The Courage to Create – a Joy Deeper Than Happiness
The Courage to Create
When Rollo May was a boy, his mother often left him alone with his schizophrenic sister. He learned early to empathize with those who view reality differently, and he learned early how to fend for himself. He went on to pursue studies in English, psychotherapy, and even ministry.
In the post-World War II 1950s, ‘60s and ‘70s, he contributed most notably to helping us honor life’s mystery and meaning and to be courageous and creative in a troubled world.
As we talk in this disruptive early 21st-century about what it means to to be creative and to be brave, Rollo May merits a place in the conversation. He has much to say about creativity and death, about our avarice for money over meaning, and about a joy deeper than ephemeral happiness.
[O]ur knowledge of our death is what gives us a normal anxiety that says to us, ‘Make the most of these years you are alive.’
And on our impulse to move away from anxiety:
We try to avoid anxiety by getting rich, by making a hundred thousand dollars when we’re twenty-one years of age, by becoming millionaires. Now none of those things lead to the joy, the creativity that I’m talking about. One can own the world and still be without the inner sense of pleasure, of joy, of courage, of creation.
And this about joy:
I’m not against anybody feeling good or having happy hours, but joy is something different from that. Joy is the zest that you get out of using your talents, your understanding, the totality of your being, for great aims. Musicians… always showed considerable anxiety, because they were in the process of loving beauty, of feeling joy when they heard a beautiful combination of notes. That’s the kind of feeling that goes with creativity. That’s why I say ‘the courage to create.’ Creation does not come out of simply what you’re born with. That must be united with your courage, both of which cause anxiety but also great joy.”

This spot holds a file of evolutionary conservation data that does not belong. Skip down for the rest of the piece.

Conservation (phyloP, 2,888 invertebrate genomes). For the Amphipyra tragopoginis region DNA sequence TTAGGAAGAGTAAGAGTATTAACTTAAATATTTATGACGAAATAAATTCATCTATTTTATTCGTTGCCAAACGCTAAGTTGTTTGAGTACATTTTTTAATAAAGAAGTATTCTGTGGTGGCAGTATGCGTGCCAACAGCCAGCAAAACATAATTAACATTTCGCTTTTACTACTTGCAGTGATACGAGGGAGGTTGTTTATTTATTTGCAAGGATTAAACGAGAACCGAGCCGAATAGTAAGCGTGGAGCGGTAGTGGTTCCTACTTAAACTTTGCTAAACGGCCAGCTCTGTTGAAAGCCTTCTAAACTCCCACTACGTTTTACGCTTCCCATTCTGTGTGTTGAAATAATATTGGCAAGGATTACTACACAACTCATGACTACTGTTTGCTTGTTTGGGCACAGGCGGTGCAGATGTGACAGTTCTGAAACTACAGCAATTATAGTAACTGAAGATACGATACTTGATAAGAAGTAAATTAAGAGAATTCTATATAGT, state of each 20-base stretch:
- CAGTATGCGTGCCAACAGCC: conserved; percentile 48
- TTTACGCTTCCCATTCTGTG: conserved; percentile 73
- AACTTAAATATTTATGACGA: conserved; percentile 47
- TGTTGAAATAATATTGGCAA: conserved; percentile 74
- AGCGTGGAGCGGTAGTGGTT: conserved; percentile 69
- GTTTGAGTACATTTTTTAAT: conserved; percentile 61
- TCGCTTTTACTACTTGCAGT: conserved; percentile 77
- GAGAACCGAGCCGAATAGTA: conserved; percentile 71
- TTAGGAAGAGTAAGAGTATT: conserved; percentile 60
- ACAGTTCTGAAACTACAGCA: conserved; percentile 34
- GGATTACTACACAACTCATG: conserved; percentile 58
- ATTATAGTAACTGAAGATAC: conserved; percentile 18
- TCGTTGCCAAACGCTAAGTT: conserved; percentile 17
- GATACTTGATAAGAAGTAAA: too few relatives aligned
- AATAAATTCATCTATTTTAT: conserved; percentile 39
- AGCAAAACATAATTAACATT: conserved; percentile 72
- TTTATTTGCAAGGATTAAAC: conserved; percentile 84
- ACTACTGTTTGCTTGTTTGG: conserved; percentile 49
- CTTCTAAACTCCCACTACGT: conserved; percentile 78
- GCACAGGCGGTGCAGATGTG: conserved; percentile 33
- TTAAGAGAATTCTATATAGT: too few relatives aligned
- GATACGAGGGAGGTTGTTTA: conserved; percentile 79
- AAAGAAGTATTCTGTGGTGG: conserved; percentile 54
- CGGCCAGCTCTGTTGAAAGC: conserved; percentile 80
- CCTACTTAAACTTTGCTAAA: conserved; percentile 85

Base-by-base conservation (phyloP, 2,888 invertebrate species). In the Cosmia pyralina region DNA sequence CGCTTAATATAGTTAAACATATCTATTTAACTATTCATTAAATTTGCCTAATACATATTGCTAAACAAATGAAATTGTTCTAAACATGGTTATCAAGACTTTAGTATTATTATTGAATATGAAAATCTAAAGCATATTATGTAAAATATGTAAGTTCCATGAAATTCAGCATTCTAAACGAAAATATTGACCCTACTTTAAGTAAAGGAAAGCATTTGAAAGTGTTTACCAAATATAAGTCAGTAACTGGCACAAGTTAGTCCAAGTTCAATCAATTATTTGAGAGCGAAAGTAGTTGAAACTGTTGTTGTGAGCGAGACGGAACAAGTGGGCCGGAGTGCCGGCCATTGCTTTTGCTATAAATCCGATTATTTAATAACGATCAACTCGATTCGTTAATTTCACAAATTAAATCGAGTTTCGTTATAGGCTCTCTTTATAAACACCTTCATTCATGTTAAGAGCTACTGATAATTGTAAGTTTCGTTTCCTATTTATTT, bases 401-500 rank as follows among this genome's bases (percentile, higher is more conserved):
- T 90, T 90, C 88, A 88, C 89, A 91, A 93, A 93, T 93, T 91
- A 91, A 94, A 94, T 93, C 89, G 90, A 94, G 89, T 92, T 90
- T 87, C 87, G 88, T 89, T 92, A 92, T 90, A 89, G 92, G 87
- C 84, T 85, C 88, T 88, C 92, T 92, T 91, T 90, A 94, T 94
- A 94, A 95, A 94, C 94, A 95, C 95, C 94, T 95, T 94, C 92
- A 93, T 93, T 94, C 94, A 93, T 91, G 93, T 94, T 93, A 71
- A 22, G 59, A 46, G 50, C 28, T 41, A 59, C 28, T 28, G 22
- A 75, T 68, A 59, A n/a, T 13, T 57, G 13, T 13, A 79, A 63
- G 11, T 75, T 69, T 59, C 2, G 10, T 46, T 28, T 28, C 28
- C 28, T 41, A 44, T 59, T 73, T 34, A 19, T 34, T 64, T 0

I’ve been re-reading his seminal book The Courage to Create. A mentor gave me a copy when I was 22 and in grad school. The book charged my heart and helped change how I lived my life.
“[C]reative courage…is the discovering of new forms, new symbols, new patterns on which a new society can be built.”
“The creative process must be explored not as the product of sickness, but as representing the highest degree of emotional health, as the expression of the normal people in the act of actualizing themselves. Creativity must be seen in the work of the scientist as well as in that of the artist, in the thinker as well as in the aesthetician; and one must not rule out the extent to which it is present in captains of modern technology as well as in a mother’s normal relationship with her child.”
And that’s what I’m wondering today. And that’s what I’m calling on all of us to keep doing and to keep encouraging each other to do.
Have the courage to create. Have the courage to make time. Stand up for thebrave new story you must tell.
What new way of doing things, viewing things, making things, or being are you creating or yearning to create? What’s giving you the courage to create?
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